The far-right never misses an opportunity for a grift.  As individuals and as members of invented organisations, lobby groups and think-tanks, far-right bloviators make a packet from speaking and writing absolute garbage because there is a market for contrary opinions, provocative soliloquies and repetitive pseudo-arguments, regardless of veracity.  Professional far-right grifting is a huge industry.  

Donald Trump contests the results of the US elections for president, Congress and House of Representatives.  He doesn’t expect to change the results; Trump is preparing the ground for four years of lucrative income for himself and his awful family as complainers and conspiracy theorists.  His professional supporters, including those employed by him, see possibilities for steady income as TV guests, panellists and presenters, as authors and as public speakers where they will espouse nonsense as performing clowns.

In the UK, on TV, including new British “news” channels GB News and possibly a Murdoch channel, on talkRadio and LBC, and in the pages of The Spectator and Daily Express, the screaming heads and The Gits have many outlets to rake in income as election-deniers.  Like climate change deniers and Covid-19 deniers, election-deniers imbue themselves with forced sincerity about their viewpoints and then sell their incoherent polemics to anyone who will pay. 

It’s all just a grift.  

Types of far-right grifters include pretend journalists, or “writers” as they sometimes refer to themselves – Douglas Murray, Isabel Oakeshott and Tucker Carlson, etc., part-time politicians or political activists – Nigel Farage, Steve Bannon, etc., academics like David Starkey, think-tank members – Charlie Kirk, Candace Owens, etc., and freelance twerps – Toby Young and Darren Grimes, etc.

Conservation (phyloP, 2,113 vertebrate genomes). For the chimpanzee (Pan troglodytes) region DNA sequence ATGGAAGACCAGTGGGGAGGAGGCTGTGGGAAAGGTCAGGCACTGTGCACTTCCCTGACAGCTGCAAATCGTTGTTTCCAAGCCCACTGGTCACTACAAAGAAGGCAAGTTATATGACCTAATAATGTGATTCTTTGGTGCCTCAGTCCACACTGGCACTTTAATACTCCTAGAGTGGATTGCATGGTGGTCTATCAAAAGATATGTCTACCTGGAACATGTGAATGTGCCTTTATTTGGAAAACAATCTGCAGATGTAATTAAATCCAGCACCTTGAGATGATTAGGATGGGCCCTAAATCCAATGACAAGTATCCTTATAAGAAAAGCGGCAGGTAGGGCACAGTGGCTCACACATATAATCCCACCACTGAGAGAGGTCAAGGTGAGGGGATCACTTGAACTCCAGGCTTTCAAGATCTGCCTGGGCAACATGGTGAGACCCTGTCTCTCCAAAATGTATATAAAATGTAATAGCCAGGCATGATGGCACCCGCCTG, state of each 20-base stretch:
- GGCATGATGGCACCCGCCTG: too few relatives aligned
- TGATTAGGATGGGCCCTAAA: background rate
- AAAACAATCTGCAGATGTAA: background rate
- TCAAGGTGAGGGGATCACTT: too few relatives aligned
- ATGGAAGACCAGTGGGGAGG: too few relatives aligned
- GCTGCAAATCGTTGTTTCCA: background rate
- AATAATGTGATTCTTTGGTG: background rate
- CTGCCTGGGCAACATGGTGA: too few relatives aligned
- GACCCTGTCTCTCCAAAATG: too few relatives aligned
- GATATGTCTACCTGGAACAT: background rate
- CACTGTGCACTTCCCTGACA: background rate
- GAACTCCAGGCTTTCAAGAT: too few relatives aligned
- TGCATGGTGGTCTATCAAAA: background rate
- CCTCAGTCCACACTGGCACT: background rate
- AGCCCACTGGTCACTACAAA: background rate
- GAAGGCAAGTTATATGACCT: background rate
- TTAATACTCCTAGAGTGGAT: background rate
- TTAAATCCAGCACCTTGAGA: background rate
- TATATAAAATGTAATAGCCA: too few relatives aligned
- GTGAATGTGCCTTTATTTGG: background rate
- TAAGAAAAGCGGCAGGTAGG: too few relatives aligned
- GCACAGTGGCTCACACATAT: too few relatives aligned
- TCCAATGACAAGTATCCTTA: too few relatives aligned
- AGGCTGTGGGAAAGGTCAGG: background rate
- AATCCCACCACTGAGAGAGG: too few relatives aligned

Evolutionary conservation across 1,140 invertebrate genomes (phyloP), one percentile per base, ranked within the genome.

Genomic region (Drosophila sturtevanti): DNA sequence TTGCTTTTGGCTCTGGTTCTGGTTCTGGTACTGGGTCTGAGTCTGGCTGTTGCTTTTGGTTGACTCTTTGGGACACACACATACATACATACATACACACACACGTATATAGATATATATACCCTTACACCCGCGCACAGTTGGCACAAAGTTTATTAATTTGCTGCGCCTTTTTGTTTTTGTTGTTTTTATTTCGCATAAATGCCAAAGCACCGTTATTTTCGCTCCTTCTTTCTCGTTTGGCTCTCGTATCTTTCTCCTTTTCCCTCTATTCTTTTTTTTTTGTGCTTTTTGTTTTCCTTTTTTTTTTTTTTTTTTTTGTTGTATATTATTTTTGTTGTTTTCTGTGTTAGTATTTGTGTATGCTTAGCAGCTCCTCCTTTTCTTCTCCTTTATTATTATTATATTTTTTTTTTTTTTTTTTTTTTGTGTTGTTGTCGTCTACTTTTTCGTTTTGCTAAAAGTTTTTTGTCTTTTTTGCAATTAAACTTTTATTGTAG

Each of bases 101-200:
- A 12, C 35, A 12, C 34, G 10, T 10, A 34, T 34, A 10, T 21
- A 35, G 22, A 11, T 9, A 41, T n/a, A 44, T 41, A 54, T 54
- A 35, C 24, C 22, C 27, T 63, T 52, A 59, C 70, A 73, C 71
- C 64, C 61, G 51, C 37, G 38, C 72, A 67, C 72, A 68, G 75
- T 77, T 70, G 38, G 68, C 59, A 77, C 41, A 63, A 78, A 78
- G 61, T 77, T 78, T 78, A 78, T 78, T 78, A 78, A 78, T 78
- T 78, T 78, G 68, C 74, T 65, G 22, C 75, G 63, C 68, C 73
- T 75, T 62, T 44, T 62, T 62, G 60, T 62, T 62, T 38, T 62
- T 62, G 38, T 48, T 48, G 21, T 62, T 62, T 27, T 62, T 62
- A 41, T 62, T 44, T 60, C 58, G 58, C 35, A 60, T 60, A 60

Don’t engage with them and don’t analyse their proclamations.  Derisory contempt is the only response.

USA election complaints: A far-right grift

BBC censors staff and promotes extreme right

On 29th October (2020) BBC published instructions for staff regarding use of social media that banned “colleagues working in news and current affairs and factual journalism production and all senior leaders” from “expressing a view on any policy which is a matter of current political debate or on a matter of public policy, political or industrial controversy, or any other ‘controversial subject’.” – Guidance: Individual Use of Social Media

Three days later BBC published a transcript of a Radio 4 show that depicted an extreme-right anti-immigrant gang of yobs called Littleboats 2020 in a favourable humanising light as if describing people organising a garden fete in a village. – BBC on Littleboats 2020

The above were part of the same policy.  BBC’s director-general Tim Davie has doubled-down on a policy of his immediate predecessor Tony Hall wherein there is an absurdist predilection for neutrality that hides an intent of political bias.  Davie banned staff from, for example, attending anti-racism protests.  Meanwhile, in a radio show, racists were presented as if they had a hobby.

BBC’s warped presentation of impartiality and balance deteriorated rapidly over the last year.  “Balancing” discussions of racism by including a racist, giving equal credence to informed scientific analyses and grifting con artists, and refusing to acknowledge the superiority of facts, morality and ethics, were features of a bad, illogical policy of “making sure all sides of a debate are heard.” (Tony Hall, March 2020.)

Davie enshrined Hall’s philosophy in unambiguous instructions to staff accompanied by threats of dismissal if not followed.  In doing so, he created a two-pronged policy of censoring anti-racism and enabling uncriticised platforming of racist views.  That was not accidental nor was it solely a consequential policy.  Since 2010 the BBC’s senior executive positions were filled with Tory plants but Davie was a Johnson appointment and Johnson wants more than just a Tory stooge.  He wants the BBC to fall into line with Tories’ strategy of closing down radical opinions while, simultaneously, normalising extreme-right opinions.